Pure aluminium is a light, soft metal with a density of about a third of that of steel. Pure aluminium has a high electrical and thermal conductivity.

The most common alloying elements are silicon (silumin), magnesium, iron and copper. Silicon increases the material’s castability, copper increases its machinability and magnesium increases its corrosion resistance and strength.

An obvious advantage of aluminium is that the material naturally generates a protective oxide film. This makes aluminium highly corrosion-resistant when exposed to the atmosphere. Treatment, such as anodising, can further improve this property.

Aluminium alloys are widely used in structures where a high strength-to-weight ratio is important, such as in the transport industry. For example, the use of aluminium in vehicles and aircraft reduces weight and energy consumption.

On the other hand, the disadvantage of aluminium is that it is not stable at low or high pH, nor in chloride-containing environments. This property makes aluminium unsuitable for exposure to aqueous solutions especially under conditions with high flow. This is further emphasised by the fact that aluminium is a reactive metal; it has a low position in the galvanic series and may easily suffer from galvanic corrosion if coupled to nobler metals and alloys.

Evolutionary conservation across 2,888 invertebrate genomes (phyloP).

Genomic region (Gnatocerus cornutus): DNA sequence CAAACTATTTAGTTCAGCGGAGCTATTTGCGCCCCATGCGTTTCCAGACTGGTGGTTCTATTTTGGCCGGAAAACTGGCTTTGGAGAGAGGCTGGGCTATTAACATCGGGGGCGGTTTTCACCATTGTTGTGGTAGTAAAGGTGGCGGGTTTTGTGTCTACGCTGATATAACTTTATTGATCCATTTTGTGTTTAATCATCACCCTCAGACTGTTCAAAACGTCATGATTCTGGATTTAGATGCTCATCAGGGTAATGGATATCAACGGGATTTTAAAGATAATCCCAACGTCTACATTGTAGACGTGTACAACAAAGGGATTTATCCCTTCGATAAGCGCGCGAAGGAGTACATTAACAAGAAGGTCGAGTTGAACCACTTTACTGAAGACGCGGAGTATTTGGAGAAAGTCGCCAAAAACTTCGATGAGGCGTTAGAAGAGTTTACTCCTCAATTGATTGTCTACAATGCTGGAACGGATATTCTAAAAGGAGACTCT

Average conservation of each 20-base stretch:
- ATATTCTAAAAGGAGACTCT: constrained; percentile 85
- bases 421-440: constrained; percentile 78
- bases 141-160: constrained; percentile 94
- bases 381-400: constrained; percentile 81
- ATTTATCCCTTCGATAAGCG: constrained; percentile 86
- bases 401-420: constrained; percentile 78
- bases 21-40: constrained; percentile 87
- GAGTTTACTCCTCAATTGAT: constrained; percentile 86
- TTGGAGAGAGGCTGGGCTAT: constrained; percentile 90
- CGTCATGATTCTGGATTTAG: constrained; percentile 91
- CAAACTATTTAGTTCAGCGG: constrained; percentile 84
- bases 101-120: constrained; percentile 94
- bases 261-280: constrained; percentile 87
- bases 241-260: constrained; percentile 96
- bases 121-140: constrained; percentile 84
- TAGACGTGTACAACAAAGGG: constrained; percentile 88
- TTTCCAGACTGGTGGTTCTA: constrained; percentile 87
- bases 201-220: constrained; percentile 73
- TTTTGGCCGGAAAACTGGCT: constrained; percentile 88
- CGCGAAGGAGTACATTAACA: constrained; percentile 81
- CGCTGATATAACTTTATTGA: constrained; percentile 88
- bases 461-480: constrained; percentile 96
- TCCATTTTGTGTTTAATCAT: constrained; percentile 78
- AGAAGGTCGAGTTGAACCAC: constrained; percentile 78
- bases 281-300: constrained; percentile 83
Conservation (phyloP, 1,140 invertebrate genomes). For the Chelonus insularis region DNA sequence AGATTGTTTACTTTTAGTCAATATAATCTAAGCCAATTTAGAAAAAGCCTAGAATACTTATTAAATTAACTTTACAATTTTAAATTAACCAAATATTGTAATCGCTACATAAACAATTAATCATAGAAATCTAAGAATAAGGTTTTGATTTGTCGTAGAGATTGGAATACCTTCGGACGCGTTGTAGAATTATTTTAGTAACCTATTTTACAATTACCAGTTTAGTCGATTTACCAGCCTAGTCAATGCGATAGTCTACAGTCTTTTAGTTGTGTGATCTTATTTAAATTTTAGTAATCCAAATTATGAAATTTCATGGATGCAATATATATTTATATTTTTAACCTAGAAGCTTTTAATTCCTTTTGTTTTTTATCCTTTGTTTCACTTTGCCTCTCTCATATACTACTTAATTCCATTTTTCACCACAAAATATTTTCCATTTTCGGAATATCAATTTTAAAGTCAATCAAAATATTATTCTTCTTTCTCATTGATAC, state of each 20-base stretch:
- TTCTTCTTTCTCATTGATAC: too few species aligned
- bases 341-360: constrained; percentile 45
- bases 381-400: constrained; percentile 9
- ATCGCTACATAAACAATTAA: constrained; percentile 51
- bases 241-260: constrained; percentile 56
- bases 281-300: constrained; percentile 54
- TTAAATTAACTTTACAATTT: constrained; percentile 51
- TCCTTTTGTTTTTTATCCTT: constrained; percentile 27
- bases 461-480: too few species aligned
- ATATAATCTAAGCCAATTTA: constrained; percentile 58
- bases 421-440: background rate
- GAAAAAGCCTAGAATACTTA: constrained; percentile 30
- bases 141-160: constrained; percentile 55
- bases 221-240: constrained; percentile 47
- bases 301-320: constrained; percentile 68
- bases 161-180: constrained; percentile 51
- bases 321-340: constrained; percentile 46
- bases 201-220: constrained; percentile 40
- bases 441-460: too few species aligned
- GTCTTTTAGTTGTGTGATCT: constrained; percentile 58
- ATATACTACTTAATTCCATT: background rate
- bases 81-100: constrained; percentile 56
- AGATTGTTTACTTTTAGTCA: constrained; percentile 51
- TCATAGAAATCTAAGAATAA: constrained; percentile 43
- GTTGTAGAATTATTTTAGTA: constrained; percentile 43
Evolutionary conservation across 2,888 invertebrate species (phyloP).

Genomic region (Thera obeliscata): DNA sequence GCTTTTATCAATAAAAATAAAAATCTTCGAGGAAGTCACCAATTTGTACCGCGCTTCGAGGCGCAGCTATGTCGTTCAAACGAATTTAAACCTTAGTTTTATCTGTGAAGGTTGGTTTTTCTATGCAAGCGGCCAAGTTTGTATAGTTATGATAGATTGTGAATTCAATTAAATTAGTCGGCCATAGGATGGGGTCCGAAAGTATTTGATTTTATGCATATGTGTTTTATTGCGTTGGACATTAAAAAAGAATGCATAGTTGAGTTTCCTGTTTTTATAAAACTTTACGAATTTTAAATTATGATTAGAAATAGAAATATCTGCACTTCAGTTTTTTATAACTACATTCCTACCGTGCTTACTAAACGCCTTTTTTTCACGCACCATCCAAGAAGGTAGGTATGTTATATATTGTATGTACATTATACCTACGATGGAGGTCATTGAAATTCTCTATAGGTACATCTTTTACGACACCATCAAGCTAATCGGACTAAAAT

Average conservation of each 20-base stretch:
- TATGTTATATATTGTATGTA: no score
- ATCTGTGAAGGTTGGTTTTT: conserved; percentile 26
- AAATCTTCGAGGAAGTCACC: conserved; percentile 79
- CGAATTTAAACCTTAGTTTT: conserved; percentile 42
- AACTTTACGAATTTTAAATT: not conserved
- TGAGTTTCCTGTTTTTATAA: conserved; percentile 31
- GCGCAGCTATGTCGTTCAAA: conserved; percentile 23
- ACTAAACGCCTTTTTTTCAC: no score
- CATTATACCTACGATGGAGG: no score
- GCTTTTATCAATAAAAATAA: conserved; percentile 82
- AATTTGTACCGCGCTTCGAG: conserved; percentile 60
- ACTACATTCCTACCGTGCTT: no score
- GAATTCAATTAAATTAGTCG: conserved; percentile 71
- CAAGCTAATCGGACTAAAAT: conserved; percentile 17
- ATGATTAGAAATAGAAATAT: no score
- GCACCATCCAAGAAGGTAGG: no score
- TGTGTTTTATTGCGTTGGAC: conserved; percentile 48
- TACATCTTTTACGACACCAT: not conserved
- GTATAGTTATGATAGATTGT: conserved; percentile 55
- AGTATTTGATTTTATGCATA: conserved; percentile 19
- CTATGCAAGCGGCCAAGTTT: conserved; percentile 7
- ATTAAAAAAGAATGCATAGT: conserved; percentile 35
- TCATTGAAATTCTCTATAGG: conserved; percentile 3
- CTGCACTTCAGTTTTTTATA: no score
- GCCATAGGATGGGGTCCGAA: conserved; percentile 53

1000-series Unalloyed (pure) >99% Al
2000-series Copper is the principal alloying element, though other elements (magnesium) may be specified
3000-series Manganese is the principal alloying element
4000-series Silicon is the principal alloying element
5000-series Magnesium is the principal alloying element
6000-series Magnesium and silicon are principal alloying elements
7000-series Zinc is the principal alloying element, but other elements, such as copper, magnesium, chromium, and zirconium may be specified
8000-series Other elements. (including tin and some lithium compositions)